He played the southwestern Ontario folk circuit in the late 1960s and early 70s. His two albums never became best-sellers, but they maintained enough of a following to make the leap to CD, decades later, and long after he'd retired from regular stage performances.
Any Direction, first released in 1969, featured fourteen of Winston George's original songs. It is the moodier and, in many people's opinion, stronger of the two records, marked by his distinct folk vocals and Bill Gunn's dramatic organ. There's a hint of period mysticism here, and psychedelia. The cover sports a black and white image, created by Gil Moll, that looks like a Rorschach blot running asymmetrical.
Winston George: vocals, guitar, harmonica.
Bill Pigram: drums.
Rob Connor: guitar
Bill Gunn: organ
Ron Kilgour: bass.
The second album, 1976's City Wilderness, features more conventional folk. It's easily recognized by its cover, a Robert Crumb-influenced drawing of downtown London, Ontario with Win and various real-life city characters transformed into cartoon animals. Roger Baker, a friend of Win's, created the image.
Winston George: vocals, guitar
Bill Pigram: drums, vocals, autoharp
Rita Christie: vocals
Phil Blackler: guitar, harmonica
Dave Atwood: sax
Larry Weir: bass
While he still played occasionally, he had always had to balance his music with his career as a high school teacher; he even co-authored texts which were used in Ontario for many years. City Wilderness would prove his final recorded contribution to folk music. His life as Win Schell, however, remained a dynamic one.
Ergo Press, founded by Win and wife Linda in 1977, published fiction and non-fiction relating to southwestern Ontario. Its catalogue includes work by lesser-known names, and more widely-recognized local authors, such as James Reaney. Ergo also produced Souwesto Words, a CD of local writers reading their work. Win counted among his close friends local legend Roy McDonald. Ergo introduced Mcdonald's writing to a wider audience, and Win helped bring the eccentric writer's house-- which lacked many modern amenities-- into the modern era.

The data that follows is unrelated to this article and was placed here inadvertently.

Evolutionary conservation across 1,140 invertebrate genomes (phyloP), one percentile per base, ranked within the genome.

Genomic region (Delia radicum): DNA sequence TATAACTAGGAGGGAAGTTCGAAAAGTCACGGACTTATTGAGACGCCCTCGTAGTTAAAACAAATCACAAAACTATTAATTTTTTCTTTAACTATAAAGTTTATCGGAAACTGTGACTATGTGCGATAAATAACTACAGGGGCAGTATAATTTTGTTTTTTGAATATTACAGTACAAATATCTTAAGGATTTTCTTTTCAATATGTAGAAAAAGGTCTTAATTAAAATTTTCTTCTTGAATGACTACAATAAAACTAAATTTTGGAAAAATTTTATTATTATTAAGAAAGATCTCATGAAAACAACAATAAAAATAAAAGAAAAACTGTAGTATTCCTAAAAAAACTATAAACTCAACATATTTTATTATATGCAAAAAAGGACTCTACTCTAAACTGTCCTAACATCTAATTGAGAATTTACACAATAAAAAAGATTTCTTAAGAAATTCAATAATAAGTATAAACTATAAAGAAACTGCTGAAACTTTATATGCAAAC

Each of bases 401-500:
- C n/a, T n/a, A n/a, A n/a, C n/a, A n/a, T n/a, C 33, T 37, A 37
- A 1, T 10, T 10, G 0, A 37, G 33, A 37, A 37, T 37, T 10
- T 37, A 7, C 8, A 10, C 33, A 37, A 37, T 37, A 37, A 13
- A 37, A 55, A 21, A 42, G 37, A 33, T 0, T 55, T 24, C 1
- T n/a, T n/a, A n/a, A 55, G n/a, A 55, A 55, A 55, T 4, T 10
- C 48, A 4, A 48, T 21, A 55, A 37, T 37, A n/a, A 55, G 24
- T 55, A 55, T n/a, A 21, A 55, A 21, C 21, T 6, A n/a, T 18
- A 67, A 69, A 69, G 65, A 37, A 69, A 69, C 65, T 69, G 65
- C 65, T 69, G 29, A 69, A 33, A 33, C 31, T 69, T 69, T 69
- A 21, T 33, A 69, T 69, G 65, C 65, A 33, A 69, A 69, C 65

Win also wrote, producing an impressive number of published articles, essays, poetry, and works of short fiction.
I knew him first and foremost as Win Schell, mentor and friend. He died, suddenly and unexpectedly from an aneurysm, somewhere between Thursday, September 2 and Friday September 3, 2004.
The phone call from a mutual friend woke me from a dream. We generated names of people who needed to be told. Every time I repeated the words, they sounded surreal. He was 62 and as far as we knew, in good health.
He played folk music, published other people's writing, raised a family. Recently, he had taken up painting. He kept a garden and brewed his own beer. He amassed a large and diverse collection of unusual beer bottles, which he finally intended to sell. He regularly attended my plays, and always paid, though I would have given him free tickets. His laugh was infectious.
A mutual friend held a Christmas party each year, in December. Win would lead a makeshift band, singing carols.
He is survived by Linda, a son, Michael aka "Freedom," Elaine (ex-wife), a granddaughter, a sister and brother-in-law, some nieces and nephews, and many, many good friends whose lives will be less rich.
UPDATE: In November 2004, a novelty CD by "the Gobblers" featuring Winston George appeared. In included "Tom Turkey," a song Win had recorded shortly before he died, and other material.